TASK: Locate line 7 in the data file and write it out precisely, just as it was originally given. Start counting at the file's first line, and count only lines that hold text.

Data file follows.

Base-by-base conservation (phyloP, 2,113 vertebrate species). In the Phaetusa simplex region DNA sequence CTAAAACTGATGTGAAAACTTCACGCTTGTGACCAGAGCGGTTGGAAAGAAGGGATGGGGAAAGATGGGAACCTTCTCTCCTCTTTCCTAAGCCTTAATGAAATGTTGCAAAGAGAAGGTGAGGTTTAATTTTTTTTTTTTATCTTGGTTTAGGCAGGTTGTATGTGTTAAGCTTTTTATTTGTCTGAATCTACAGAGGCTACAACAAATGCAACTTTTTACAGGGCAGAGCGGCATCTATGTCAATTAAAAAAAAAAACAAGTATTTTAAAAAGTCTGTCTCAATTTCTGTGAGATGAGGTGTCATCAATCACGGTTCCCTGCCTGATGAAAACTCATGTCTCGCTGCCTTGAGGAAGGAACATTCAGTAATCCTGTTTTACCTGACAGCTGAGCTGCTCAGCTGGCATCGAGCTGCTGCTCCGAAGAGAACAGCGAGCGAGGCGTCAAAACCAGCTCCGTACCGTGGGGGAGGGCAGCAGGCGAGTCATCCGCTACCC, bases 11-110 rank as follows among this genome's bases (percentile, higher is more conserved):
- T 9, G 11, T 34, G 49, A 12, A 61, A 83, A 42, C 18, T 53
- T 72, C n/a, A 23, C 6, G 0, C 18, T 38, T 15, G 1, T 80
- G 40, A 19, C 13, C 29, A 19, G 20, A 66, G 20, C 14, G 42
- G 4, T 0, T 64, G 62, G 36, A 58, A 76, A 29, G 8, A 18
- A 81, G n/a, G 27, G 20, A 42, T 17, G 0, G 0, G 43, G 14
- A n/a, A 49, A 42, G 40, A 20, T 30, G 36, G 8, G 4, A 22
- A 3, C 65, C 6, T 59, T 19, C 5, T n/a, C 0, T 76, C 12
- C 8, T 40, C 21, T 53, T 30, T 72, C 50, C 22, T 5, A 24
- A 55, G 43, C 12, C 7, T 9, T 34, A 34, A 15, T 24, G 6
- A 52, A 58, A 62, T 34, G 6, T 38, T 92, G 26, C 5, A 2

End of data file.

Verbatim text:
- A n/a, A 49, A 42, G 40, A 20, T 30, G 36, G 8, G 4, A 22